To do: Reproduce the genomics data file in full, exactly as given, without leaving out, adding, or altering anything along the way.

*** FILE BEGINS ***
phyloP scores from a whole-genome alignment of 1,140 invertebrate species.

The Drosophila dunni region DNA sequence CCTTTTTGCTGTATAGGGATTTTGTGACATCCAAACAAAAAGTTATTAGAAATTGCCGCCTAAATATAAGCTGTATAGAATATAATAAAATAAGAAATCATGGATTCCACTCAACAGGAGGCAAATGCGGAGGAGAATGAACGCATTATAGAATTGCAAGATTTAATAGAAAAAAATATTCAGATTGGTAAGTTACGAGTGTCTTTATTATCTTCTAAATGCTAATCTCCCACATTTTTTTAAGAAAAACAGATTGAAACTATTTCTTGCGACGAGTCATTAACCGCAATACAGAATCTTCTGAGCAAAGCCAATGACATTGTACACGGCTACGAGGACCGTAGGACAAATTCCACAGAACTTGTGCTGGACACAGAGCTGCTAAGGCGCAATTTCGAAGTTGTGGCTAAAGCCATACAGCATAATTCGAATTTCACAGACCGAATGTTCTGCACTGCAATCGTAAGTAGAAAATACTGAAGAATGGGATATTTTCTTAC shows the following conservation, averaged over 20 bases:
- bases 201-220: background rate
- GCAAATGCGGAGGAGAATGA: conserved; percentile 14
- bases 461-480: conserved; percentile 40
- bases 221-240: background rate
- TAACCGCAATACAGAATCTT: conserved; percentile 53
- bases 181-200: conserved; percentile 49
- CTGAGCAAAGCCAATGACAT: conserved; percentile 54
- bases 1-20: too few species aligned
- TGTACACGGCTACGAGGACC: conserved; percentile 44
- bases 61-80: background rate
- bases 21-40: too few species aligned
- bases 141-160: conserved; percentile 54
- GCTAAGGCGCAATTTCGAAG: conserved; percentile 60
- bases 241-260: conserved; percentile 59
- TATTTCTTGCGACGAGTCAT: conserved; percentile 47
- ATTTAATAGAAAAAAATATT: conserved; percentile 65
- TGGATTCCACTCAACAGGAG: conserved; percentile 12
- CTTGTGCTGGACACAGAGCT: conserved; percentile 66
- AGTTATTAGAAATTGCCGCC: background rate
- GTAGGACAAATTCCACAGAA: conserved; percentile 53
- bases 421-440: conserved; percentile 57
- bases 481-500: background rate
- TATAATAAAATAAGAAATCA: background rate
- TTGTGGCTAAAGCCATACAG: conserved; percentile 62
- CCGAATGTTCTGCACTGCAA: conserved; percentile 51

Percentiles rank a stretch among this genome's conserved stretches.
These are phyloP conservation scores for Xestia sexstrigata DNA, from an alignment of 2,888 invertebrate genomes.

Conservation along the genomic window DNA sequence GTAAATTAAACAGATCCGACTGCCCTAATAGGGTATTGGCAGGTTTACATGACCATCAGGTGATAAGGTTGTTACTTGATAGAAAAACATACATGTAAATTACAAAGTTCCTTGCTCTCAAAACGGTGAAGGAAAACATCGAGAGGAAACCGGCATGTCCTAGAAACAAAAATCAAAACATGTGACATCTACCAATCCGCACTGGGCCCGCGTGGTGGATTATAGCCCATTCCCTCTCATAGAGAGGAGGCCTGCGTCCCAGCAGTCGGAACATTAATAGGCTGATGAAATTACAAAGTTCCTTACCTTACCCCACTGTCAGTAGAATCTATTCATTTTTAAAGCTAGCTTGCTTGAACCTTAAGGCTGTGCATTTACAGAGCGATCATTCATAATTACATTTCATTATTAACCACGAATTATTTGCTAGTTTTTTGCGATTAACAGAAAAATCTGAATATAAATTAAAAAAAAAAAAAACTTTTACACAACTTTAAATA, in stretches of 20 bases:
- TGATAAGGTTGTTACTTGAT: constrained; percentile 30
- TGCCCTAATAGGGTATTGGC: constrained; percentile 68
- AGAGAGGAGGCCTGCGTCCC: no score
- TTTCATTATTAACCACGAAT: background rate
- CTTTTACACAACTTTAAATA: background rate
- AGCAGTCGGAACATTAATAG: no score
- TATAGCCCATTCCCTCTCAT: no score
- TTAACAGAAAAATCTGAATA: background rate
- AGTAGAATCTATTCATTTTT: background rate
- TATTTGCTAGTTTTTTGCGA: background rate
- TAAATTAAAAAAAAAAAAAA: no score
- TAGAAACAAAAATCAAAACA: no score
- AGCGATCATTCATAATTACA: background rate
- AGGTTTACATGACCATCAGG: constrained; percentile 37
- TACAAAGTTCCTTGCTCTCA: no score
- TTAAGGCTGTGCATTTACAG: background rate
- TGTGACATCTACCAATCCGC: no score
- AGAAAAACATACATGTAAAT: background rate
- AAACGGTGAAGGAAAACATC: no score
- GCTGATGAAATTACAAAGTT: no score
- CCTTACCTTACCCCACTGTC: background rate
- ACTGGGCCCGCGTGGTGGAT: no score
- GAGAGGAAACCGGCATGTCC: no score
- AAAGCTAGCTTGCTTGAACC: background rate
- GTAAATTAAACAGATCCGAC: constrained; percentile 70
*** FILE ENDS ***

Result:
phyloP scores from a whole-genome alignment of 1,140 invertebrate species.

The Drosophila dunni region DNA sequence CCTTTTTGCTGTATAGGGATTTTGTGACATCCAAACAAAAAGTTATTAGAAATTGCCGCCTAAATATAAGCTGTATAGAATATAATAAAATAAGAAATCATGGATTCCACTCAACAGGAGGCAAATGCGGAGGAGAATGAACGCATTATAGAATTGCAAGATTTAATAGAAAAAAATATTCAGATTGGTAAGTTACGAGTGTCTTTATTATCTTCTAAATGCTAATCTCCCACATTTTTTTAAGAAAAACAGATTGAAACTATTTCTTGCGACGAGTCATTAACCGCAATACAGAATCTTCTGAGCAAAGCCAATGACATTGTACACGGCTACGAGGACCGTAGGACAAATTCCACAGAACTTGTGCTGGACACAGAGCTGCTAAGGCGCAATTTCGAAGTTGTGGCTAAAGCCATACAGCATAATTCGAATTTCACAGACCGAATGTTCTGCACTGCAATCGTAAGTAGAAAATACTGAAGAATGGGATATTTTCTTAC shows the following conservation, averaged over 20 bases:
- bases 201-220: background rate
- GCAAATGCGGAGGAGAATGA: conserved; percentile 14
- bases 461-480: conserved; percentile 40
- bases 221-240: background rate
- TAACCGCAATACAGAATCTT: conserved; percentile 53
- bases 181-200: conserved; percentile 49
- CTGAGCAAAGCCAATGACAT: conserved; percentile 54
- bases 1-20: too few species aligned
- TGTACACGGCTACGAGGACC: conserved; percentile 44
- bases 61-80: background rate
- bases 21-40: too few species aligned
- bases 141-160: conserved; percentile 54
- GCTAAGGCGCAATTTCGAAG: conserved; percentile 60
- bases 241-260: conserved; percentile 59
- TATTTCTTGCGACGAGTCAT: conserved; percentile 47
- ATTTAATAGAAAAAAATATT: conserved; percentile 65
- TGGATTCCACTCAACAGGAG: conserved; percentile 12
- CTTGTGCTGGACACAGAGCT: conserved; percentile 66
- AGTTATTAGAAATTGCCGCC: background rate
- GTAGGACAAATTCCACAGAA: conserved; percentile 53
- bases 421-440: conserved; percentile 57
- bases 481-500: background rate
- TATAATAAAATAAGAAATCA: background rate
- TTGTGGCTAAAGCCATACAG: conserved; percentile 62
- CCGAATGTTCTGCACTGCAA: conserved; percentile 51

Percentiles rank a stretch among this genome's conserved stretches.
These are phyloP conservation scores for Xestia sexstrigata DNA, from an alignment of 2,888 invertebrate genomes.

Conservation along the genomic window DNA sequence GTAAATTAAACAGATCCGACTGCCCTAATAGGGTATTGGCAGGTTTACATGACCATCAGGTGATAAGGTTGTTACTTGATAGAAAAACATACATGTAAATTACAAAGTTCCTTGCTCTCAAAACGGTGAAGGAAAACATCGAGAGGAAACCGGCATGTCCTAGAAACAAAAATCAAAACATGTGACATCTACCAATCCGCACTGGGCCCGCGTGGTGGATTATAGCCCATTCCCTCTCATAGAGAGGAGGCCTGCGTCCCAGCAGTCGGAACATTAATAGGCTGATGAAATTACAAAGTTCCTTACCTTACCCCACTGTCAGTAGAATCTATTCATTTTTAAAGCTAGCTTGCTTGAACCTTAAGGCTGTGCATTTACAGAGCGATCATTCATAATTACATTTCATTATTAACCACGAATTATTTGCTAGTTTTTTGCGATTAACAGAAAAATCTGAATATAAATTAAAAAAAAAAAAAACTTTTACACAACTTTAAATA, in stretches of 20 bases:
- TGATAAGGTTGTTACTTGAT: constrained; percentile 30
- TGCCCTAATAGGGTATTGGC: constrained; percentile 68
- AGAGAGGAGGCCTGCGTCCC: no score
- TTTCATTATTAACCACGAAT: background rate
- CTTTTACACAACTTTAAATA: background rate
- AGCAGTCGGAACATTAATAG: no score
- TATAGCCCATTCCCTCTCAT: no score
- TTAACAGAAAAATCTGAATA: background rate
- AGTAGAATCTATTCATTTTT: background rate
- TATTTGCTAGTTTTTTGCGA: background rate
- TAAATTAAAAAAAAAAAAAA: no score
- TAGAAACAAAAATCAAAACA: no score
- AGCGATCATTCATAATTACA: background rate
- AGGTTTACATGACCATCAGG: constrained; percentile 37
- TACAAAGTTCCTTGCTCTCA: no score
- TTAAGGCTGTGCATTTACAG: background rate
- TGTGACATCTACCAATCCGC: no score
- AGAAAAACATACATGTAAAT: background rate
- AAACGGTGAAGGAAAACATC: no score
- GCTGATGAAATTACAAAGTT: no score
- CCTTACCTTACCCCACTGTC: background rate
- ACTGGGCCCGCGTGGTGGAT: no score
- GAGAGGAAACCGGCATGTCC: no score
- AAAGCTAGCTTGCTTGAACC: background rate
- GTAAATTAAACAGATCCGAC: constrained; percentile 70